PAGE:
Hoya peninsularis

Hoya peninsularis comes from the jungles of Perak, Malaysia.  There are 13 states in Malaysia; Perak is the fourth largest one. Temperature is fairly constant, that is, from 23 °C to 33 °C, with humidity often more than 82.3 per cent. Annual rainfall measures at 3,218 mm. Hoya sp. SR-2009-003 and Hoya sp. EPC-966 are the two accession numbers for this plant.  It has been in the trade under those numbers for some time, but on October 23, 2020 the plant was published as Hoya peninsularis It also seems to be available in a yellow corona and red corona clone.  I have the red corona.

I received the Hoya in a trade from a grower in North Carolina in 2015.  I rooted it, and the plant did poorly from the start. After a year, it might have put on one new leaf, but that was about it.  I pulled the plant out of the pot in mid 2016 and the roots were rotten, as is usually the case with a poorly performing Hoya.  After discovering root rot, I took cuttings and started the plant over again using a series of net pots to help aid in when to water. About one year after starting the plant over I spotted a peduncle.

This is a plant where a peduncle does not necessarily mean quick blooms.  Probably around eight sets of buds blasted before I could bring any to term and the first set of flowers were so weak that they barely opened and fell off. After fooling around with this plant for at least 3 years, I finally got a decent set of blooms out of it, and then it started putting on peduncles and flowering like crazy.  This was not necessarily a good thing as this was a plant that was trying to survive by producing flowers but actually was near death.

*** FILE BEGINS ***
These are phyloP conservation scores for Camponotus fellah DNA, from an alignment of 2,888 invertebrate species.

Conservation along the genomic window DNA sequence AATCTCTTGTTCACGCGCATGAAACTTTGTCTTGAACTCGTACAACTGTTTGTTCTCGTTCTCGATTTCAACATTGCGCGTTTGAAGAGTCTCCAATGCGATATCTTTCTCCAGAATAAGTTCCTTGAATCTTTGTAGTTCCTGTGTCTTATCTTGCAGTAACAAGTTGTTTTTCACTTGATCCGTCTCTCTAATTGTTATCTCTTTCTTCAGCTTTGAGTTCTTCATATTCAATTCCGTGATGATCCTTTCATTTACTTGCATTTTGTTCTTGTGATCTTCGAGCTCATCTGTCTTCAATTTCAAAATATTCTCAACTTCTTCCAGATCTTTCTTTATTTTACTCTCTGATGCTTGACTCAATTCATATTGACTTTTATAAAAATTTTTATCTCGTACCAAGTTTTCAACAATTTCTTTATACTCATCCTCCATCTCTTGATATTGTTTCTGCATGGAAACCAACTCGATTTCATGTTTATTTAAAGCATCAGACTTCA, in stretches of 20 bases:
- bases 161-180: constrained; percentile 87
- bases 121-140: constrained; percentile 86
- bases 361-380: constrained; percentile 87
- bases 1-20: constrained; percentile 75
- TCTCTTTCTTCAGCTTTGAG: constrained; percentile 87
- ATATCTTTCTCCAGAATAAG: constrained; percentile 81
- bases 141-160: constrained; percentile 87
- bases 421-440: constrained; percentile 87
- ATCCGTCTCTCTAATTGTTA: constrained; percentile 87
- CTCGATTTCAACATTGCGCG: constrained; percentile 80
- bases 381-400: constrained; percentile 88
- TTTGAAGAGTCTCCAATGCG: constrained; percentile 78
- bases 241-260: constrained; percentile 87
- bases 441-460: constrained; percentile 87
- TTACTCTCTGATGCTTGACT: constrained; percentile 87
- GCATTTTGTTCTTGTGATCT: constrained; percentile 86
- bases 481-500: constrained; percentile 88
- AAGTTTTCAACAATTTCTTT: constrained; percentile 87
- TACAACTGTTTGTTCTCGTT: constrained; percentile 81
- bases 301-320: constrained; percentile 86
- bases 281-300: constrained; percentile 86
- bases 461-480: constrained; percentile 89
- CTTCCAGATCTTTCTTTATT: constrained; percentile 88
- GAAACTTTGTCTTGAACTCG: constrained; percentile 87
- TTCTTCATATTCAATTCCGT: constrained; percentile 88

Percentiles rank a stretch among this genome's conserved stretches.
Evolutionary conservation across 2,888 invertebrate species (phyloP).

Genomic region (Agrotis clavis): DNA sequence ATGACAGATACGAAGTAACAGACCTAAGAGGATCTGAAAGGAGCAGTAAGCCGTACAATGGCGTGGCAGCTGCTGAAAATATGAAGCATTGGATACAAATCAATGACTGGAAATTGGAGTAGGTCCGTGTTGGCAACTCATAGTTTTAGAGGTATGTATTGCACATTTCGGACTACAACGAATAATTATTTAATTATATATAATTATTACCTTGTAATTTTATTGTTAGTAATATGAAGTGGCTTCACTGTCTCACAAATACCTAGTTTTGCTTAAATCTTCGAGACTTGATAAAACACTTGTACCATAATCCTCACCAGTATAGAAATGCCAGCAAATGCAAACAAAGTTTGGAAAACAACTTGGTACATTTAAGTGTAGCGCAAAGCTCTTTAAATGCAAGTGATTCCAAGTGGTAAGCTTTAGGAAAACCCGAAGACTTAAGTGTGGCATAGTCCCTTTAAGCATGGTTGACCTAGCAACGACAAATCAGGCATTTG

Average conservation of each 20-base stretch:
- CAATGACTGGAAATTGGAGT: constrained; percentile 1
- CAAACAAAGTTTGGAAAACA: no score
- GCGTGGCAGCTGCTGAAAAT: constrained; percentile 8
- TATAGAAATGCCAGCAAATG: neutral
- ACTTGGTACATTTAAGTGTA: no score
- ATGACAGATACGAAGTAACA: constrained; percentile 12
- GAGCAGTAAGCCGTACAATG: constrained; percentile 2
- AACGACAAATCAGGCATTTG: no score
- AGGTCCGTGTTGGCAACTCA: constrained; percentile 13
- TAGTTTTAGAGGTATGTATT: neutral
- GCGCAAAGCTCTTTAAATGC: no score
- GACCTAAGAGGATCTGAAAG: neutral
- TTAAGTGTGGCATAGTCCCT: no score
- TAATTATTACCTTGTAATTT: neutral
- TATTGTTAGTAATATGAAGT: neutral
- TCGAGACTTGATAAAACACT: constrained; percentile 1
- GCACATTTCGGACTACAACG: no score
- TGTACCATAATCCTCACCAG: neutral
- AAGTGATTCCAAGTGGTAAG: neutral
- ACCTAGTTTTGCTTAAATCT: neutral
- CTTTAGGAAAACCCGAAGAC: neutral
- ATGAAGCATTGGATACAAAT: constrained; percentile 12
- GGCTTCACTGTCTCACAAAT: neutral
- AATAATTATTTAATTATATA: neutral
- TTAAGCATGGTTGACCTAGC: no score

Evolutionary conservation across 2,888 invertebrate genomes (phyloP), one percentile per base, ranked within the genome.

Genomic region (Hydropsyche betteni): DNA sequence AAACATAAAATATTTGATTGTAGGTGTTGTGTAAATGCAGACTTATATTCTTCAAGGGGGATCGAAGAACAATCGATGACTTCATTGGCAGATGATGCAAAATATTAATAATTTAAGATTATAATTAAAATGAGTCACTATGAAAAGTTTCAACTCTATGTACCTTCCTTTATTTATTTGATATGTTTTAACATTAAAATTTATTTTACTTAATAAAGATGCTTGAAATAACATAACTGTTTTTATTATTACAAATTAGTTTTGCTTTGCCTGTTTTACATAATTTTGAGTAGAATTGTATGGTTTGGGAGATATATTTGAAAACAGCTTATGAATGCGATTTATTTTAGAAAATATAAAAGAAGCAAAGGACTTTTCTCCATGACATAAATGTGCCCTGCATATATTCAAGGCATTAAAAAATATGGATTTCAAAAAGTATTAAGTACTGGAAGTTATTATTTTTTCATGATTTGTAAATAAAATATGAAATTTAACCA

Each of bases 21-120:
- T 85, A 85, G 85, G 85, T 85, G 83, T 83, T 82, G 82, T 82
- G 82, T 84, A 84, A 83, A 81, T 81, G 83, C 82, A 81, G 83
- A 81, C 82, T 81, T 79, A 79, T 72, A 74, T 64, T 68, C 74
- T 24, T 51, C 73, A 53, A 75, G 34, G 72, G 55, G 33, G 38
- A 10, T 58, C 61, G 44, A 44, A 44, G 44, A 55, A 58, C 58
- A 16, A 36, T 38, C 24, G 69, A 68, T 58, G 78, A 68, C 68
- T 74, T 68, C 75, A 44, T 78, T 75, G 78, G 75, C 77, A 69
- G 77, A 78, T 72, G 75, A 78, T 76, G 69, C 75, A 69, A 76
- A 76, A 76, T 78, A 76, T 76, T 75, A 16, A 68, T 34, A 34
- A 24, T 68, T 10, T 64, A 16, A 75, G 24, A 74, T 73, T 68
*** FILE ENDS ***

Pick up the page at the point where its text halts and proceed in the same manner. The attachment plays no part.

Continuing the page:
Upon closer inspection of the plant, I could see that the leaves lacked turgor, and were almost limp.  I pulled it out of the pot and the roots were completely rotten once again.  This time I took several cuttings which are now rooting in water.  I’m sure that I will be able to save the plant, and this time it will not go back into my amended soil mix.  I will be looking for something with far less water holding capacity as this plant is incredibly susceptible to root rot!

This is a great plant with the most photogenic of flowers but is not a Hoya for beginners.  It seems very demanding and the roots rot easily so I can’t really recommend it except for those up for a challenge.